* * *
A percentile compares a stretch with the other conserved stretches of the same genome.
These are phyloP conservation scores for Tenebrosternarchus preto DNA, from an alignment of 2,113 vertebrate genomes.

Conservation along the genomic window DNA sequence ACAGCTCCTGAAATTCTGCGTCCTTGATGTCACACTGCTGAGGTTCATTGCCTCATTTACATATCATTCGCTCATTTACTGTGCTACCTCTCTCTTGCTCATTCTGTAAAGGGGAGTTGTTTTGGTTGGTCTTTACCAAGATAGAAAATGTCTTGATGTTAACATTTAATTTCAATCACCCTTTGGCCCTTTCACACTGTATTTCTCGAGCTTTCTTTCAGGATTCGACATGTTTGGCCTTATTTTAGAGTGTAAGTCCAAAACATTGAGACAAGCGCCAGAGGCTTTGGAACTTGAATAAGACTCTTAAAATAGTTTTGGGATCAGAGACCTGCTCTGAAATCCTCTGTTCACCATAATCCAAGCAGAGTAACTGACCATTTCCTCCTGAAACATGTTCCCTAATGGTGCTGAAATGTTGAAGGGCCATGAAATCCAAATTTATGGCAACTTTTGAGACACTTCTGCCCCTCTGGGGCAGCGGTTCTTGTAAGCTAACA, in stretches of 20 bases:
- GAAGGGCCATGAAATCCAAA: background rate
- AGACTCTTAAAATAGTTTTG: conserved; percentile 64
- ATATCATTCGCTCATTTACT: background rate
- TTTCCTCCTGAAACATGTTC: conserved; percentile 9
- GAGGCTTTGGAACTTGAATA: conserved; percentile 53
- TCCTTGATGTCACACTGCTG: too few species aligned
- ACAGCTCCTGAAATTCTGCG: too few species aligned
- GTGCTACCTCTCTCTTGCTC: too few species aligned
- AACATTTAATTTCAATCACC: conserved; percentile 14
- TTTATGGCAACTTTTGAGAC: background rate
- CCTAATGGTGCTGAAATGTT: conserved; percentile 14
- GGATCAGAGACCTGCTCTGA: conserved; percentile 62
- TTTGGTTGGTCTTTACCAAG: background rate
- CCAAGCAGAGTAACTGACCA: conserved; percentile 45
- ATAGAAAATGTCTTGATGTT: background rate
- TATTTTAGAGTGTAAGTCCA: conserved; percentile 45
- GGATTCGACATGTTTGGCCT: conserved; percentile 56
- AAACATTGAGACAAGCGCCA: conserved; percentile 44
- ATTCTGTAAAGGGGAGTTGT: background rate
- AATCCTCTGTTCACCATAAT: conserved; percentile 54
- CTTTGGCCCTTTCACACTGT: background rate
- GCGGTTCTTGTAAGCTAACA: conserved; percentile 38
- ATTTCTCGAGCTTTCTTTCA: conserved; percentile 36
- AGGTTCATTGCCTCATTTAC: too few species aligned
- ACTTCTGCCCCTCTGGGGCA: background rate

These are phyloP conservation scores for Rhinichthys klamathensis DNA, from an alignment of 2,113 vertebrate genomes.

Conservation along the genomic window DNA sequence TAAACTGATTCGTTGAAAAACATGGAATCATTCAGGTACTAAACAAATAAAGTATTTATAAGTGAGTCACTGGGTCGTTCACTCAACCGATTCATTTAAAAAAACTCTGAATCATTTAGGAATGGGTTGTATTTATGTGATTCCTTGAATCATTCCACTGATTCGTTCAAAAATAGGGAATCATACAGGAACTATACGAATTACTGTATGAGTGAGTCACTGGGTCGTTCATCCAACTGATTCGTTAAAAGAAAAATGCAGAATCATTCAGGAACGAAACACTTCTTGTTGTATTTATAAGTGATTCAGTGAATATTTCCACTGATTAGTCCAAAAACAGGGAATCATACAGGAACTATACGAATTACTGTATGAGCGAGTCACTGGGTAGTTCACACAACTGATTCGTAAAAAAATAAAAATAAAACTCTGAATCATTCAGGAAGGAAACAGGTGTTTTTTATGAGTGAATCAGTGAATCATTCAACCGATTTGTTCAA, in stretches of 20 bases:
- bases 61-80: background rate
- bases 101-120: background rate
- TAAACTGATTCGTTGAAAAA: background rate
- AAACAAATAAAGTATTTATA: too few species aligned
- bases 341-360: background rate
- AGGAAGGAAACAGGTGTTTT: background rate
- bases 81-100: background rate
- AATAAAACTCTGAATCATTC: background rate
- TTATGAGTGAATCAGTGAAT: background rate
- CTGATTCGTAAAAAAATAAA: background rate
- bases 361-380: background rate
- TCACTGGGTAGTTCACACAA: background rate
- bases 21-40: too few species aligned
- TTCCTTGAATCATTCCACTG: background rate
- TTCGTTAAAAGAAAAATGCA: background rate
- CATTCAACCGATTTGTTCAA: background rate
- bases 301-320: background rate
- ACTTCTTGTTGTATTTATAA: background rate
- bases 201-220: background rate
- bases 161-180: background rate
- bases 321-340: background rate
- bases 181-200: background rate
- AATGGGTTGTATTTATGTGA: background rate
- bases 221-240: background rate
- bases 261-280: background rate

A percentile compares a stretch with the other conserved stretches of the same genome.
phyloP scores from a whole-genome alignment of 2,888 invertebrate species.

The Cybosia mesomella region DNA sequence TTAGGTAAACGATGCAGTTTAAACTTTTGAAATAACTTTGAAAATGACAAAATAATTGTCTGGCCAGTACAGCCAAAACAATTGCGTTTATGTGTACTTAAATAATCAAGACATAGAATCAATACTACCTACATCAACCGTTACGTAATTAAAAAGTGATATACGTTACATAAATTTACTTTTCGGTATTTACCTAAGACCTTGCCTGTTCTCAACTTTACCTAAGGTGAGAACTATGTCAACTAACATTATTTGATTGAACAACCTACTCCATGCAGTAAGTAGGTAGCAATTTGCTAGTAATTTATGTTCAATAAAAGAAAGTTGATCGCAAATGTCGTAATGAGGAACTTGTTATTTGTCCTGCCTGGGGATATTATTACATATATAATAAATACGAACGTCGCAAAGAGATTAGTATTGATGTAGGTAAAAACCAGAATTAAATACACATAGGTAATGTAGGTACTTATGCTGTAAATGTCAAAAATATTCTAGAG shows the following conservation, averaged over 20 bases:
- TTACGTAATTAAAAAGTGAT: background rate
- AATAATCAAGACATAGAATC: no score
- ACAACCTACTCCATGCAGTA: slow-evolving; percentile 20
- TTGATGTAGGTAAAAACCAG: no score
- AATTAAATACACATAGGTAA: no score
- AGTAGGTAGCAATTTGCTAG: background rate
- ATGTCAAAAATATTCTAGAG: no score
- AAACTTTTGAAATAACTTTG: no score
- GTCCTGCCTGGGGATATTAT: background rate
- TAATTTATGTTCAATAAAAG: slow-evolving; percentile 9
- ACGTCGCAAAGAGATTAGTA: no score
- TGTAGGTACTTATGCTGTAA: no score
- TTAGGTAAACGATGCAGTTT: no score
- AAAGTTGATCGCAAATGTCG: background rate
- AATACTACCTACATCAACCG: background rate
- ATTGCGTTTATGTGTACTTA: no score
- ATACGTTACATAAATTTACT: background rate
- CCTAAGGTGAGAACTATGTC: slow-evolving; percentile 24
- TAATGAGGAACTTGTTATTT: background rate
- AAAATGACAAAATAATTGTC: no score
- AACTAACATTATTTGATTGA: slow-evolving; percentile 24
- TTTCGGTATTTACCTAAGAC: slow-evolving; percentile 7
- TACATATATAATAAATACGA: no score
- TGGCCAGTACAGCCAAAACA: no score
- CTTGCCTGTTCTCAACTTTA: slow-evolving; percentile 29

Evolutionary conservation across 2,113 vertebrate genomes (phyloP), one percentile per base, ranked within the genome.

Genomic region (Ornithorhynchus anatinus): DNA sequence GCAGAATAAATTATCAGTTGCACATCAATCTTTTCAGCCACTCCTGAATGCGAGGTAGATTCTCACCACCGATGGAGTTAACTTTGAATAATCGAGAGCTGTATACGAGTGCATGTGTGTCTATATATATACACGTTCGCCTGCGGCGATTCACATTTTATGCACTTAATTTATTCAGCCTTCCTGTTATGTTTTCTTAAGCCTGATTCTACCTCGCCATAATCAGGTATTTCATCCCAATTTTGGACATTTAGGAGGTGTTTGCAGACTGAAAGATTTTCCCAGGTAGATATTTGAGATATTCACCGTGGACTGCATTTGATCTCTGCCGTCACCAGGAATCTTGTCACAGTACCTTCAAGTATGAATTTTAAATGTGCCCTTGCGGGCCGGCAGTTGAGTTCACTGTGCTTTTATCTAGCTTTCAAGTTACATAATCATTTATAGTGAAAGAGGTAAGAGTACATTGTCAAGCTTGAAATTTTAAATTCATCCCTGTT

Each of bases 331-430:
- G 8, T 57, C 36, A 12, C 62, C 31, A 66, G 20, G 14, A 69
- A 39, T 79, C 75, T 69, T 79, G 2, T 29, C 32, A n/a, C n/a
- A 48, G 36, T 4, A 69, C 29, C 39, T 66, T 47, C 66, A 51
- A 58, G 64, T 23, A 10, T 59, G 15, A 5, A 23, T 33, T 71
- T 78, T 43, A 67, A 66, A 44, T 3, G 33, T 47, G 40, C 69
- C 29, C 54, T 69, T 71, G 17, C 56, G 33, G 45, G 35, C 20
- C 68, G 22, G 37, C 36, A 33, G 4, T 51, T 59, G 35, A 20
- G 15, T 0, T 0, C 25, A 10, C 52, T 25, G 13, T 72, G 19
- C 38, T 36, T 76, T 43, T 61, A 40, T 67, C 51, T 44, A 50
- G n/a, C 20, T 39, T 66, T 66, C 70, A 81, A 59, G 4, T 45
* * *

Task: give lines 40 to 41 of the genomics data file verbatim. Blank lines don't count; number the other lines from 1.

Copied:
- CTGATTCGTAAAAAAATAAA: background rate
- bases 361-380: background rate